The Impact of In-Kind Food Assistance on Pastoralist Livelihoods in Humanitarian Crises

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Pastoralists rely on coping and adaptation strategies that have historically allowed them to achieve high levels of productivity, manage the hazards and unpredictability of life in the marginal areas that they occupy and moderate the impacts of shocks (Butt et al., 2009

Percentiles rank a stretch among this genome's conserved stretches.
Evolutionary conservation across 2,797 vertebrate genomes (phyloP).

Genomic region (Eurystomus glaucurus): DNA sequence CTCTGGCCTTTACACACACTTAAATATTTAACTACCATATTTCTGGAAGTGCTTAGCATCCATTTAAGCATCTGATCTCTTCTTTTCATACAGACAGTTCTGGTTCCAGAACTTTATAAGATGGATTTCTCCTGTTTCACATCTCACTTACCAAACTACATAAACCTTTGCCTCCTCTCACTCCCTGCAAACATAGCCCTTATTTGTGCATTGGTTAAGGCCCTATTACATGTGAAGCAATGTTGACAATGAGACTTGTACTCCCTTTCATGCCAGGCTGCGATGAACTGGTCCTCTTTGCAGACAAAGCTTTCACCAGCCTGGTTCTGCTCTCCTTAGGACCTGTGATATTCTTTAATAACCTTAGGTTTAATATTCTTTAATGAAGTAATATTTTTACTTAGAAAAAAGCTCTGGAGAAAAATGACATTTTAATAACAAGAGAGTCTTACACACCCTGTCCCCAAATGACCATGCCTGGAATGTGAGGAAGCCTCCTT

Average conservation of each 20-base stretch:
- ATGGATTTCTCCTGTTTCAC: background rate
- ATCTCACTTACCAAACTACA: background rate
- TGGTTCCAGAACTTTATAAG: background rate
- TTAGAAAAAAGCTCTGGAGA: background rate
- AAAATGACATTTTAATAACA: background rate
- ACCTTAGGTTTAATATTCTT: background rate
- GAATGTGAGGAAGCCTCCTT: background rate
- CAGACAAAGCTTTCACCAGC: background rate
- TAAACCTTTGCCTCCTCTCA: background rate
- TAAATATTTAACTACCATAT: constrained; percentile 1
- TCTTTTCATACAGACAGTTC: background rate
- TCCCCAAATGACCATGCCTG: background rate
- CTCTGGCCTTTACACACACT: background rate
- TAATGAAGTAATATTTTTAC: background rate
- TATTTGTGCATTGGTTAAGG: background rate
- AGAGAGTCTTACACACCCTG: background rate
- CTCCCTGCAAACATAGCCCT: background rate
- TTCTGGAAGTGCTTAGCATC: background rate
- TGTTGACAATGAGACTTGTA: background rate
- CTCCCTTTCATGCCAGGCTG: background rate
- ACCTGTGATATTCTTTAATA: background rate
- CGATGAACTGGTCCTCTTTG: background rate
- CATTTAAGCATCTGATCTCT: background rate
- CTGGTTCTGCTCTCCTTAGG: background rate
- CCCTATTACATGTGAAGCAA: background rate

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  Evidence Synthesis Humanitarian Evidence Programme JANUARY 2017 THE IMPACT OF IN-KIND FOOD ASSISTANCE ON PASTORALIST LIVELIHOODS IN HUMANITARIAN CRISES  About this evidence synthesis This is an independent evidence synthesis commissioned by the Humanitarian Evidence Programme  –  a partnership between Oxfam GB and Feinstein International Center at the Friedman School of Nutrition Science and Policy, Tufts University. It was funded by aid from the United Kingdom government through the Humanitarian Innovation and Evidence Programme at the Department for International Development. The views and opinions expressed herein are those of the authors and do not necessarily represent those of Oxfam, the Feinstein International Center or the UK government. About the research team This report was written by:    Karol Czuba, PhD Candidate, Department of Political Science, University of Toronto (Principal Investigator)  –  corresponding author, karol.czuba@mail.utoronto.ca    Tyler J. O’Neill, Clinician Scientist, Dalla Lana School of Public Health, University of Toronto     Ana Patricia Ayala, Instruction and Faculty Liaison Librarian, Gerstein Library, University of Toronto. The initial database and website searches took place during June 2016. Citation Czuba, K., O’Neill, T.J. and Ayala, A.P. (2017). The impact of food assistance on pastoralist livelihoods in humanitarian crises: An evidence synthesis . Humanitarian Evidence Programme. Oxford: Oxfam GB. Acknowledgments The authors would like to thank the HEP, Oxfam GB, Feinstein International Center and DFID for the opportunity and funding to conduct this research project. Special thanks go to Eleanor Ott at Oxfam and Roxanne Krystalli at Feinstein for their support over the course of the project. Series editors These report forms part of a series of humanitarian evidence syntheses and systematic reviews covering child protection, market support, mental health, nutrition, pastoralist livelihoods, shelter, urban contexts, and water, sanitation and hygiene. The reports and corresponding protocols can be found at:    https://www.gov.uk/dfid-research-outputs    http://fic.tufts.edu/research-item/the-humanitarian-evidence-program/    http://policy-practice.oxfam.org.uk/our-work/humanitarian/humanitarian-evidence-programme. The series editors are: Roxanne Krystalli, Eleanor Ott and Lisa Walmsley. Photo credit  Andy Hall/Oxfam 2011.  © Copyright Oxfam GB 2017 This publication is subject to copyright but the text may be used free of charge for the purposes of advocacy, campaigning, education and research, provided that the source is acknowledged in full. The copyright holder requests that all such use be registered with them for impact assessment purposes. For copying in any other circumstances, or for re-use in other publications, or for translation or adaptation, permission must be secured and a fee may be charged. Email: lwalmsley1@ght.oxfam.org  CONTENTS 0 EXECUTIVE SUMMARY I   1 INTRODUCTION 1   1.1 Background 1   1.2 Rationale and purpose 2   1.3 Research questions 3   2 METHODOLOGY 6   2.1 Protocol development 6   2.2 Implementation of the search strategy 6   2.3 Document screening 7   2.4 Evidence assessment 8   2.5 Data extraction and evidence synthesis 9   3 RESULTS 10   3.1 Summary of reviewed publications 10   3.2 Included publications 11   3.3 Outcomes reported by included publications 12   3.4 Assessment of the strength of evidence and causal claims 12   3.5 Narrative synthesis of results 13   4 CONCLUSION 19   4.1 Limitations 20   APPENDIX 1: DATABASE SEARCH STRATEGY STRINGS 30   APPENDIX 2: INCLUDED PUBLICATIONS AND REPORTED INTERVENTIONS AND IMPACTS 40   REFERENCES 42   Included publications 42   Other 43    0 EXECUTIVE SUMMARY This evidence synthesis, commissioned by the Humanitarian Evidence Programme (HEP) and carried out by a research team from the University of Toronto, represents the first ever attempt to identify, synthesize and evaluate existing evidence on both the short- and long-term impacts of in-kind food assistance on pastoralist populations and their livelihoods in humanitarian crises. 1  The synthesis is based on a rigorous methodology and follows an adapted scoping study approach. It aims to:    verify the quality of existing evidence relating to this key type of humanitarian intervention    help researchers identify the strengths and weaknesses in such evidence, and thus to recognize potential improvements and opportunities in future research    assist practitioners and policy makers in evaluating the impact of past choices and investments. Definitions This review uses the term ‘ pastoralists ’ to refer to p eople who depend on livestock for a significant proportion of their food and income, including those who might also cultivate crops and/or carry out other economic activities. T he term ‘ livelihoods ’ is used to refer to the ‘capabilities, assets (including material and social resources) and activities required for a means of living’ (Scoones, 1998:  5). The review covers a wide range of livelihood systems, based on a list derived from Hesse and MacGregor (2006: 5). For further detail on the definitions used, see the box ‘Definition of common terms included in this review’ on p p.1-2 of the full report.   What are the impacts of in-kind food assistance in humanitarian crises on pastoralists and their livelihoods? The research team looked at 12 key questions that mapped on to six thematic outcome areas (see Figure 0.1). 1  The Humanitarian Evidence Programme (HEP) is a partnership between Oxfam GB and the Feinstein International Center at Tufts University. It is funded by the UK government’s Department for International Development (DFID) through the Humanitarian Innovation and Evidence Programme (HIEP).